number of full-time marketers employed by companies

HubSpot found that most companies have fewer than 10 full-time marketers … but that still is a lot of people to coordinate and collaborate with! Source: HubSpot

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6. Get Cozy With Customer (and User!) Experience

It’s no secret that people will pay more for a product from a company where they have an enjoyable experience. One survey even showed that as many as 86 percent of people will pay more for a product if it means they’ll have a great customer experience.

Did you know that LinkedIn identified familiarity with user experience (UX) and customer experience (CX) as one of the most in-demand skills of 2020?

That’s great news if you’re doing content marketing. In addition to creating amazing content, content strategy and marketing also impact your CX and UX. It does this through:

  • Making sure the right content gets to your readers at the right stage in their buyer’s journey.
  • Presenting information in a clear, easy-to-read way.
  • Prioritizing helpful information first rather than pushy hard sells.
  • Enhancing the “fun factor” of transactional emails or other functional communications.
  • Improving transparency by making your site, social media, or brand, easy to navigate and converse with.

Many brands choose to map their content strategy onto their customer journey specifically to enhance the customer experience. That’s a great strategy, but it requires an understanding of the customer experience to achieve.

A typical buyer journey

The buyer’s journey is a smart way to create your content strategy. Each step involves content and you can use that content to enhance the customer (and user!) experience.

7. Sharpen Your Social Media Prowess

Is your teenager better at Instagram than you? That’s a problem. You’ll need to get up to speed… rápido.

Social media continues to play a huge role in digital marketing broadly, and content marketing specifically. According to this year’s B2C Content Marketing report by the CMI, 93 percent of content marketers were using social media to distribute and promote their content.

Knowing social media is one of those skills that will impact you in all areas of business. In 2020, if brands aren’t using social media, they pretty much don’t exist and are going to have a very hard time getting found.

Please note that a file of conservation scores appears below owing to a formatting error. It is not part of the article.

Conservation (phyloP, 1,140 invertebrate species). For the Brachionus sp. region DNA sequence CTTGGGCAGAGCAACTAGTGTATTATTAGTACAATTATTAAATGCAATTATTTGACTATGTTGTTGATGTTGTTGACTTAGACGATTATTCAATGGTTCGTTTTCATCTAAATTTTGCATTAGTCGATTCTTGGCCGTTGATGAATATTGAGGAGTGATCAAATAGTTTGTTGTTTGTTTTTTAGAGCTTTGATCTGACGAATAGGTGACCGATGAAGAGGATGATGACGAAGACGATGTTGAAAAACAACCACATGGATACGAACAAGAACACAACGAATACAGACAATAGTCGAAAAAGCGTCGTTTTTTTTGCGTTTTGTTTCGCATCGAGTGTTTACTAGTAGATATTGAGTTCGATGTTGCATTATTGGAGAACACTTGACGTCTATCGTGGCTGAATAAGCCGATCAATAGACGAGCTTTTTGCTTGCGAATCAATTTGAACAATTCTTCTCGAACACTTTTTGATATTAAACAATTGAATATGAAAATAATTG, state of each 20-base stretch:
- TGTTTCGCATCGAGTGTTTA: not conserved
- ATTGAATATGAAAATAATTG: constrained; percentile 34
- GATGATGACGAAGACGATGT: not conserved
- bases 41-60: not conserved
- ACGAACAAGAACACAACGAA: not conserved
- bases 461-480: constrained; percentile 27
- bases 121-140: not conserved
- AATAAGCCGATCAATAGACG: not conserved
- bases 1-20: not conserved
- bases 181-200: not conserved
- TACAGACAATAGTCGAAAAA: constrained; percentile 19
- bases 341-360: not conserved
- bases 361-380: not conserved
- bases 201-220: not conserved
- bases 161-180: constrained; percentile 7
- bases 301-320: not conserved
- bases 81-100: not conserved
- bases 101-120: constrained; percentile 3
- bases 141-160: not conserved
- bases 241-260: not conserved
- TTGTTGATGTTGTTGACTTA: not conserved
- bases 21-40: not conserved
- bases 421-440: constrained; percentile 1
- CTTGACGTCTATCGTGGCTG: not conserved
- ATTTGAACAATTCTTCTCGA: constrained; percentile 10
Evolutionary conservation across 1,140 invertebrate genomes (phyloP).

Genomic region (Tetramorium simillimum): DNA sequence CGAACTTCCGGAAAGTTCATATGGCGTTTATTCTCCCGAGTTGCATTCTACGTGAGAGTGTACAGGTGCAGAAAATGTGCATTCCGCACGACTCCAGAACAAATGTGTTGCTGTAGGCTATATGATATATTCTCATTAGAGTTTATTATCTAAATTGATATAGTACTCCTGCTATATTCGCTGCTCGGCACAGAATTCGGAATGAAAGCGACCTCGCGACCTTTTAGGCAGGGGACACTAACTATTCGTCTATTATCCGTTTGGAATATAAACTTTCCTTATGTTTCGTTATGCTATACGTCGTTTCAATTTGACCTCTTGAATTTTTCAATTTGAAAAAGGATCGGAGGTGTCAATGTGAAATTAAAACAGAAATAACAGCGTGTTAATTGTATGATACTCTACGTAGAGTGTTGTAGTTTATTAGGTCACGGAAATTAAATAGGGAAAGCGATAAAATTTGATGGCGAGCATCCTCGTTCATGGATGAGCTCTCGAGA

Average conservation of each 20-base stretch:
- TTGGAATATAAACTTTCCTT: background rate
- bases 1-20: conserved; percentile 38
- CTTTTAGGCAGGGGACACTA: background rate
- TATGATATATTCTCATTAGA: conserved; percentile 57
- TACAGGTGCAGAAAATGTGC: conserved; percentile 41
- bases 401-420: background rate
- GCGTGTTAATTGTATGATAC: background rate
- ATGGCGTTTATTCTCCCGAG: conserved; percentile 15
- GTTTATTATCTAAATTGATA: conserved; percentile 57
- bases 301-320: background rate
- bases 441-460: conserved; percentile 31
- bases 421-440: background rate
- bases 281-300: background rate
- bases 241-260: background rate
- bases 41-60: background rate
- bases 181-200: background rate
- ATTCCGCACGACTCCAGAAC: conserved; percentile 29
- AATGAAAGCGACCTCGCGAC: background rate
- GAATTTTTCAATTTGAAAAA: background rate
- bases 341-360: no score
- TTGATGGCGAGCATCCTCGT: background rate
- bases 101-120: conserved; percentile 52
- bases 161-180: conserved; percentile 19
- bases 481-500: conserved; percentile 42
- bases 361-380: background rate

That’s because, according to Hootsuite, 52 percent of brand discovery happens on social media. In addition, 43 percent of internet users who are researching prior to making a purchase will check social media. 

Those numbers may sound like the majority isn’t really on board with perusing Pinterest or ogling Instagram before they buy something – until you realize that 3.8 billion people (47.5 percent of the world’s population) use social media.

most-used content distribution channels

Social media remains the most popular distribution channel by far. Source: Content Marketing Institute

8. Master Your Metrics

Content strategy and marketing has a bit of a reputation for applying metrics to everything, all day. We cherish our KPIs because they’re proof that what we do works.

Plus, they do so much for your business once you know how to use them.

At the end of the day, metrics and KPIs are a form of business intelligence. Although marketers of all stripes may prefer to apply them solely to their campaigns, they can shed insights into the overall health of your brand.

According to the CMI report above, 78 percent of B2C marketers use metrics to track their content’s performance. The most common metrics include things that you might recognize if you’re coming to content marketing from a business perspective:

  • Conversions and revenue
  • Overall website traffic
  • Website and social media engagement
  • Subscribers and followers
  • Search engine page ranks
  • Cost of customer acquisition
  • PR mentions and media coverage
  • Customer satisfaction metrics
metrics content marketers are tracking

Although marketers are mostly interested in metrics that track performance leading to sales, you can use these metrics as a form of business intelligence to better understand how your company is doing. Source: HubSpot

Ready to Learn Content Marketing? Get the Skills You Need NOW

Make it all the way down here? Phew. Hopefully, I’ve shed some light on the many skills that content marketers end up learning in their career. From content strategy and content-oriented skills to those that resemble straight-up business skills, you’re going to have a well-rounded arsenal by the time you become a seasoned content marketer.

That’s because content marketing encourages a strategic approach to content creation and management that draws much inspiration from business strategy. By blending these two, you create a powerful, ROI-focused digital presence that grows your brand and turns curious onlookers into raving fans.

Ready to take it a step further? Master content strategy and learn content marketing skills in 45 days or less with The Practical Content Strategy and Marketing Course.

Enroll in the Content Strategy and Marketing Course